Generators call New York nuclear subsidies an 'existential threat' to wholesale markets
- The Electric Power Supply Association has made two filings asking federal regulators to take action on nuclear subsidies passed in New York last year, calling them a clear overreach and requesting the Federal Energy Regulatory Commission to take mitigating actions.
- Generators last year filed a lawsuit challenging nuclear subsidies approved by the New York Public Service Commission, arguing they intrude on federal jurisdiction of wholesale markets.
- On the same day EPSA filed with federal regulators, the coalition of generators also petitioned the Southern District of New York urging a quick trial on the state's zero-emissions plan.
The fight over New York's zero emission credit (ZEC) program, which aims to save three struggling nuclear plants in the upstate region, has come under increasing fire from generators who say it distorts wholesale markets and is a scheme courts have already struck down.
EPSA President John Shelk said in a statement that the group was asking FERC to move quickly "to protect
wholesale markets from the corrosive effects of ZECs." The group's complaint also addresses actions taken in Illinois, which they said could impact PJM markets. Shelk wants FERC to adopt a minimum offer price rule (MOPR) for existing units bidding into the New York and PJM markets.
The Fitzpatrick, Ginna and Nine Mile nuclear plants are expected to produce 27.6 million MWh of carbon-free generation annually, helping the state in its goal to cut greenhouse gas emissions 40% from 1990 levels by 2030. But cheap gas has forced the plants to consider premature closure, leading the state to intervene to try and save the upstate plants.
A fourth nuclear plant, Indian Point, operates near New York City and is not a part of the ZEC program. Owner Entergy recently announced an agreement with Gov. Cuomo's office to shutter the facility by 2021.
In their lawsuit, generators say the U.S. Supreme Court has blocked arrangements that essentially set a floor price for state-incentivized generation. At the heart of their complaint is the Hughes v. Talen Energy Marketing decision, which focused on a Maryland program designed to support a new gas plant. Arguments against New York's ZEC program are essentially the same: in the Maryland case, contracts stipulated a rate and directed the plant's developer to bid the capacity into the PJM market.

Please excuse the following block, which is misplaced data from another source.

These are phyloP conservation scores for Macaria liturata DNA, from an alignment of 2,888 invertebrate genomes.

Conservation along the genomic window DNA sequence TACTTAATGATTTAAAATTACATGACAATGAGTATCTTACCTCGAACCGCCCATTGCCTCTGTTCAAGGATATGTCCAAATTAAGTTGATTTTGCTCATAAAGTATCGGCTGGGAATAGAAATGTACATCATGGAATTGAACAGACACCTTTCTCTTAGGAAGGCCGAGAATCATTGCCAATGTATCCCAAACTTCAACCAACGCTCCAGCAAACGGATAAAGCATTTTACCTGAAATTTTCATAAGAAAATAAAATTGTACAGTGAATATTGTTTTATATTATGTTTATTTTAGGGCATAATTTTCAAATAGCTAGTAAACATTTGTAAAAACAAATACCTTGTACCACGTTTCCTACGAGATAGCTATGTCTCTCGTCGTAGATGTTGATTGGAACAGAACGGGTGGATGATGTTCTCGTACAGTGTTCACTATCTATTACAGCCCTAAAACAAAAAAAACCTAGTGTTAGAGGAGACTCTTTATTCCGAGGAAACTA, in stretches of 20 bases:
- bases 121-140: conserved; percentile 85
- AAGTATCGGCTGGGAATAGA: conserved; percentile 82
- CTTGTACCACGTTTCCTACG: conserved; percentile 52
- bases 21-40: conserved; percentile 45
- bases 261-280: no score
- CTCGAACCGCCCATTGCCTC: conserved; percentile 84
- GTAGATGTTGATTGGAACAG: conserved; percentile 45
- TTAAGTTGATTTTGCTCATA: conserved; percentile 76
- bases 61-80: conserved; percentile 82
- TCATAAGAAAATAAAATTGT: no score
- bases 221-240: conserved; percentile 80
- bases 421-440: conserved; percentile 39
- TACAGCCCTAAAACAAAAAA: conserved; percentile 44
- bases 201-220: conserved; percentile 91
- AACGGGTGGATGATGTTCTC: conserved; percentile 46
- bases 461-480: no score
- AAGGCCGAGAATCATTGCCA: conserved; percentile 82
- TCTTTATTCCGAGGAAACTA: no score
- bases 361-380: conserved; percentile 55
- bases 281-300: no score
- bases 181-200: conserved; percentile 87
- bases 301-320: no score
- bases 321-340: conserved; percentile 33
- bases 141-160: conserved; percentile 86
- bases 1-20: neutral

New York's Public Service Commission however has defended its ZEC plan, saying the plan was "carefully designed" to not intrude on FERC's jurisdiction. But still, the generators call the plan an "existential threat" to wholesale markets.
“The profound adverse economic effects of ZECs and similar out of market payments on the viability and
integrity of wholesale markets that millions of consumers depend on is not in dispute," Shelk said. "This is an existential threat to markets that cries out for effective action through a minimum offer price rule on existing units."
EPSA noted that while it asking FERC to implement mitigation measures, the group is not asking for a decision on a separate question, already in federal court, of whether ZECs are preempted by the Federal Power Act.
“The Supreme Court has repeatedly held that States may not take action that directly affects the wholesale electric market, and that is precisely what the ZEC program will do and was expressly intended to do” Jonathan Schiller, a managing partner of Boies, Schiller & Flexner, attorneys for the generators, said in a statement. “This illegal subsidy only fulfills the PSC’s intended purpose if it keeps afloat inefficient nuclear plants that were going out of business.”
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